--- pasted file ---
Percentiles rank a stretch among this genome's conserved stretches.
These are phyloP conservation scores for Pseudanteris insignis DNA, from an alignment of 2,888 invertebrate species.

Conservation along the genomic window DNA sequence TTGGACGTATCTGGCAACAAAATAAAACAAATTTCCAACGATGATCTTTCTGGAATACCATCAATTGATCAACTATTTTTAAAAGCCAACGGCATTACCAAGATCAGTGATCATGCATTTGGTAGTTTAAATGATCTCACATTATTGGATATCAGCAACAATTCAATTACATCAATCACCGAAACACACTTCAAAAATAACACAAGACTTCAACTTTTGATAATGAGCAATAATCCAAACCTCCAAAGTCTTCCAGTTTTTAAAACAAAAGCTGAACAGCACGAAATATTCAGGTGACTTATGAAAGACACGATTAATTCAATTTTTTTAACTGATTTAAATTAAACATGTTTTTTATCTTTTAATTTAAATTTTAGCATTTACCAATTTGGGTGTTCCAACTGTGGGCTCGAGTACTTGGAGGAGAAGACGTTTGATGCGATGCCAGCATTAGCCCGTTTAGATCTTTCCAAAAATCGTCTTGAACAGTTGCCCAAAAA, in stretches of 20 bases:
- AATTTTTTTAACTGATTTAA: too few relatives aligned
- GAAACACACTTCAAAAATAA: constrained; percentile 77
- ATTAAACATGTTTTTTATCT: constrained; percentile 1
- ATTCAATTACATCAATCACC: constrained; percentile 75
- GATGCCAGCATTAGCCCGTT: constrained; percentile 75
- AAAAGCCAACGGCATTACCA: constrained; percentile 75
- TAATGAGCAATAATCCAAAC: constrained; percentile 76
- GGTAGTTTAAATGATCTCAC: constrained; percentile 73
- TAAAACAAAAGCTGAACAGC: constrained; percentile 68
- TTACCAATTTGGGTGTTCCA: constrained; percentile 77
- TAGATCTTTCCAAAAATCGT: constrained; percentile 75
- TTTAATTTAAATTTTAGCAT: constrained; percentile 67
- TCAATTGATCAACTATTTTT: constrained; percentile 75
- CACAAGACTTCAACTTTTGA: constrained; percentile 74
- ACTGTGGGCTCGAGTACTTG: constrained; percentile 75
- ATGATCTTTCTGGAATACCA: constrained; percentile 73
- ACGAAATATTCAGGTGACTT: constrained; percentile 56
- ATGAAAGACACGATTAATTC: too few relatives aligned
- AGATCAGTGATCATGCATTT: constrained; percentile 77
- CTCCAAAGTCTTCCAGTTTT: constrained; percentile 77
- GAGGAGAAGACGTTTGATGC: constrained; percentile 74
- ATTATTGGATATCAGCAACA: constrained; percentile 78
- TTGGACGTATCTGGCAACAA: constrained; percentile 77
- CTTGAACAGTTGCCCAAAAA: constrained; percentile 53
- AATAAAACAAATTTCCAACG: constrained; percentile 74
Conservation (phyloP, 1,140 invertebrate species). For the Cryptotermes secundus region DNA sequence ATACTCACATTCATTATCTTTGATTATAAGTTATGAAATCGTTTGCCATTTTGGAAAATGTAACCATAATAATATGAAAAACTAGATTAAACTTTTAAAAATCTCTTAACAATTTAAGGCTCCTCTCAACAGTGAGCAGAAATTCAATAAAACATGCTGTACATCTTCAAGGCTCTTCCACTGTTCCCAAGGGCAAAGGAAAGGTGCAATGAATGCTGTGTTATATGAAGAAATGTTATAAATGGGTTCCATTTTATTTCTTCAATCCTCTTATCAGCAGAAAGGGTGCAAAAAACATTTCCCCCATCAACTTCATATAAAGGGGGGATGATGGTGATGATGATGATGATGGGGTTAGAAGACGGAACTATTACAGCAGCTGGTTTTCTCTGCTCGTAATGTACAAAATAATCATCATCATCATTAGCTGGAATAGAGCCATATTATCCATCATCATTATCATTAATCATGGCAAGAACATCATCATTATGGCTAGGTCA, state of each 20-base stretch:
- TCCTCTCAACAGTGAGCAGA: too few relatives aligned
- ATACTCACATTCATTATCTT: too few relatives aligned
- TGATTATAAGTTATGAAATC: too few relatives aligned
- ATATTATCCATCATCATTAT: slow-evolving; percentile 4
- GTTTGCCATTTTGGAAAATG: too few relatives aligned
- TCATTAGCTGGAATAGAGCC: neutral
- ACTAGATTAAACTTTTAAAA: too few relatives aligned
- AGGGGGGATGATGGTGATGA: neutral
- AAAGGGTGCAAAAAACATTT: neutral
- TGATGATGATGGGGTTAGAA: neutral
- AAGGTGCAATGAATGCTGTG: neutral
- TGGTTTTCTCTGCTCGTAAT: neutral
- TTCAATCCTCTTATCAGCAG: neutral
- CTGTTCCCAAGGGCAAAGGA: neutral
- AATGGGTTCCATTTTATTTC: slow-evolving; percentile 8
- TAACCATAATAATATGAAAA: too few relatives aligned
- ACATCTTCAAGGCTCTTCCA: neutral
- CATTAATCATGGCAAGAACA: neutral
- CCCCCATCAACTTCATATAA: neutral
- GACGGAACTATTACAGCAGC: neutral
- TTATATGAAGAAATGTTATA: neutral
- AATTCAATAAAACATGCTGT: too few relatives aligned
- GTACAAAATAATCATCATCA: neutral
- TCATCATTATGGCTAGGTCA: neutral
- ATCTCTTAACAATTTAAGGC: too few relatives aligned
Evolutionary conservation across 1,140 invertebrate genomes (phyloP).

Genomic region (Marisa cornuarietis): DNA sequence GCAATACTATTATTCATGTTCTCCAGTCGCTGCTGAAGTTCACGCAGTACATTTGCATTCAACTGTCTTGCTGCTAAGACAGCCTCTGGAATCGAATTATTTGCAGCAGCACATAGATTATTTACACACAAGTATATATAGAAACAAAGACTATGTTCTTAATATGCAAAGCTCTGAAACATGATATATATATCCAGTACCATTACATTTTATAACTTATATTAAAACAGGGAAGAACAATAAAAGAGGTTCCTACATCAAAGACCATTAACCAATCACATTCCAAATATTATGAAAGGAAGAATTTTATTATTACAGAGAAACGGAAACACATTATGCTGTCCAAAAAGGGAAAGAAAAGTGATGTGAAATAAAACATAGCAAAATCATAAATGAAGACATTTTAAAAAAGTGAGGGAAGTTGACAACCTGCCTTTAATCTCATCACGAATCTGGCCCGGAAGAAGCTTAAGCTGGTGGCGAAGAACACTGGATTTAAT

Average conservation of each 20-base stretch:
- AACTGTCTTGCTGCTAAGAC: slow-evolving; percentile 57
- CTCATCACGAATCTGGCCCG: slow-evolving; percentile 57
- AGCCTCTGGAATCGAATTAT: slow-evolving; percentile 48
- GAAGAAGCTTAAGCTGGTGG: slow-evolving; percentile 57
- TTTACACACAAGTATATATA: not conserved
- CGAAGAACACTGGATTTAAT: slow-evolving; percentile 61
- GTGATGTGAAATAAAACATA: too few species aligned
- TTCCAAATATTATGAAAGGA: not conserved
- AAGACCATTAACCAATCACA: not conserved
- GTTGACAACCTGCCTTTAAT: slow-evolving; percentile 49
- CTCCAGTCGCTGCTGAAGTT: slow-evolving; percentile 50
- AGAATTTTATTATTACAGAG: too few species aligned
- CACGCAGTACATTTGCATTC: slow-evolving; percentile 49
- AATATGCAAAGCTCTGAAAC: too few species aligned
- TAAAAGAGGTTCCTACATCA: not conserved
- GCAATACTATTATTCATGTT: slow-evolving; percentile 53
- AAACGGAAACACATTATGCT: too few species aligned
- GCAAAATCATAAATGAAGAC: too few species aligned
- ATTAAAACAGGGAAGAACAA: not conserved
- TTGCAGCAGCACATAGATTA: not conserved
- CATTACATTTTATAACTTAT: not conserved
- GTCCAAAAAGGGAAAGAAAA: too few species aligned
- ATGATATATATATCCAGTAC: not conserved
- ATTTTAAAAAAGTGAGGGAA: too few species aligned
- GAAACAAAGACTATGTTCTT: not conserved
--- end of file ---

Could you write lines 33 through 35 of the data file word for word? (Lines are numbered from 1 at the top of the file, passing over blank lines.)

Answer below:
- ATATTATCCATCATCATTAT: slow-evolving; percentile 4
- GTTTGCCATTTTGGAAAATG: too few relatives aligned
- TCATTAGCTGGAATAGAGCC: neutral